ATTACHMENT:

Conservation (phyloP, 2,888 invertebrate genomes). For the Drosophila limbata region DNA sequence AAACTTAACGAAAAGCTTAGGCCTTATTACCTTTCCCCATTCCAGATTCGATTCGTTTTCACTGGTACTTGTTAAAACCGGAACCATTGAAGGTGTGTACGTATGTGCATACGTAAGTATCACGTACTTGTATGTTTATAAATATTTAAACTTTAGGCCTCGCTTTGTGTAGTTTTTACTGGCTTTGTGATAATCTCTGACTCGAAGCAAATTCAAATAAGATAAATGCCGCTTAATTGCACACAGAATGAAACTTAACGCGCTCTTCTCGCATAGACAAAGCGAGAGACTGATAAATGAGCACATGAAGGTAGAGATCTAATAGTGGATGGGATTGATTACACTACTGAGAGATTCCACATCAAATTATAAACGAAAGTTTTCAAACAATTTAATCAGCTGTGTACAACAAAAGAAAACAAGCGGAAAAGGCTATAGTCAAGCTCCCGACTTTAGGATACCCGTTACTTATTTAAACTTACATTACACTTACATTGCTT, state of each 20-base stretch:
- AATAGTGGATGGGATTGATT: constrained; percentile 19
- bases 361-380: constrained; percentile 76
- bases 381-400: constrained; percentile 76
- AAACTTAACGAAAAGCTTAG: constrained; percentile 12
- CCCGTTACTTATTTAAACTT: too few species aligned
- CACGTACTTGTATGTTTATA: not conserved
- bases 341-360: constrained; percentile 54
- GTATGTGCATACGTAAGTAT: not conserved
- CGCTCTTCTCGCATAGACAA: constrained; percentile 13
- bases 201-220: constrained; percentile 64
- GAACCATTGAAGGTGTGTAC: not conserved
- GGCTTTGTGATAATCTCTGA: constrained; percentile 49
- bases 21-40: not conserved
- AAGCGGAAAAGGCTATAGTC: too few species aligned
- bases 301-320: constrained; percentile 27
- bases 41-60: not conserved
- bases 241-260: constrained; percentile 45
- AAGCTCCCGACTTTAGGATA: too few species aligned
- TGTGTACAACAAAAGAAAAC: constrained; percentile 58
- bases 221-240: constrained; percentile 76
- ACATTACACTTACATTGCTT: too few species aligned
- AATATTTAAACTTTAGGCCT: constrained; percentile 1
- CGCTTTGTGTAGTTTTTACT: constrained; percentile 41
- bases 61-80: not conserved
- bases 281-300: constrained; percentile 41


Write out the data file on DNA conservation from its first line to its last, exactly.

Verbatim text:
Conservation (phyloP, 2,888 invertebrate genomes). For the Drosophila limbata region DNA sequence AAACTTAACGAAAAGCTTAGGCCTTATTACCTTTCCCCATTCCAGATTCGATTCGTTTTCACTGGTACTTGTTAAAACCGGAACCATTGAAGGTGTGTACGTATGTGCATACGTAAGTATCACGTACTTGTATGTTTATAAATATTTAAACTTTAGGCCTCGCTTTGTGTAGTTTTTACTGGCTTTGTGATAATCTCTGACTCGAAGCAAATTCAAATAAGATAAATGCCGCTTAATTGCACACAGAATGAAACTTAACGCGCTCTTCTCGCATAGACAAAGCGAGAGACTGATAAATGAGCACATGAAGGTAGAGATCTAATAGTGGATGGGATTGATTACACTACTGAGAGATTCCACATCAAATTATAAACGAAAGTTTTCAAACAATTTAATCAGCTGTGTACAACAAAAGAAAACAAGCGGAAAAGGCTATAGTCAAGCTCCCGACTTTAGGATACCCGTTACTTATTTAAACTTACATTACACTTACATTGCTT, state of each 20-base stretch:
- AATAGTGGATGGGATTGATT: constrained; percentile 19
- bases 361-380: constrained; percentile 76
- bases 381-400: constrained; percentile 76
- AAACTTAACGAAAAGCTTAG: constrained; percentile 12
- CCCGTTACTTATTTAAACTT: too few species aligned
- CACGTACTTGTATGTTTATA: not conserved
- bases 341-360: constrained; percentile 54
- GTATGTGCATACGTAAGTAT: not conserved
- CGCTCTTCTCGCATAGACAA: constrained; percentile 13
- bases 201-220: constrained; percentile 64
- GAACCATTGAAGGTGTGTAC: not conserved
- GGCTTTGTGATAATCTCTGA: constrained; percentile 49
- bases 21-40: not conserved
- AAGCGGAAAAGGCTATAGTC: too few species aligned
- bases 301-320: constrained; percentile 27
- bases 41-60: not conserved
- bases 241-260: constrained; percentile 45
- AAGCTCCCGACTTTAGGATA: too few species aligned
- TGTGTACAACAAAAGAAAAC: constrained; percentile 58
- bases 221-240: constrained; percentile 76
- ACATTACACTTACATTGCTT: too few species aligned
- AATATTTAAACTTTAGGCCT: constrained; percentile 1
- CGCTTTGTGTAGTTTTTACT: constrained; percentile 41
- bases 61-80: not conserved
- bases 281-300: constrained; percentile 41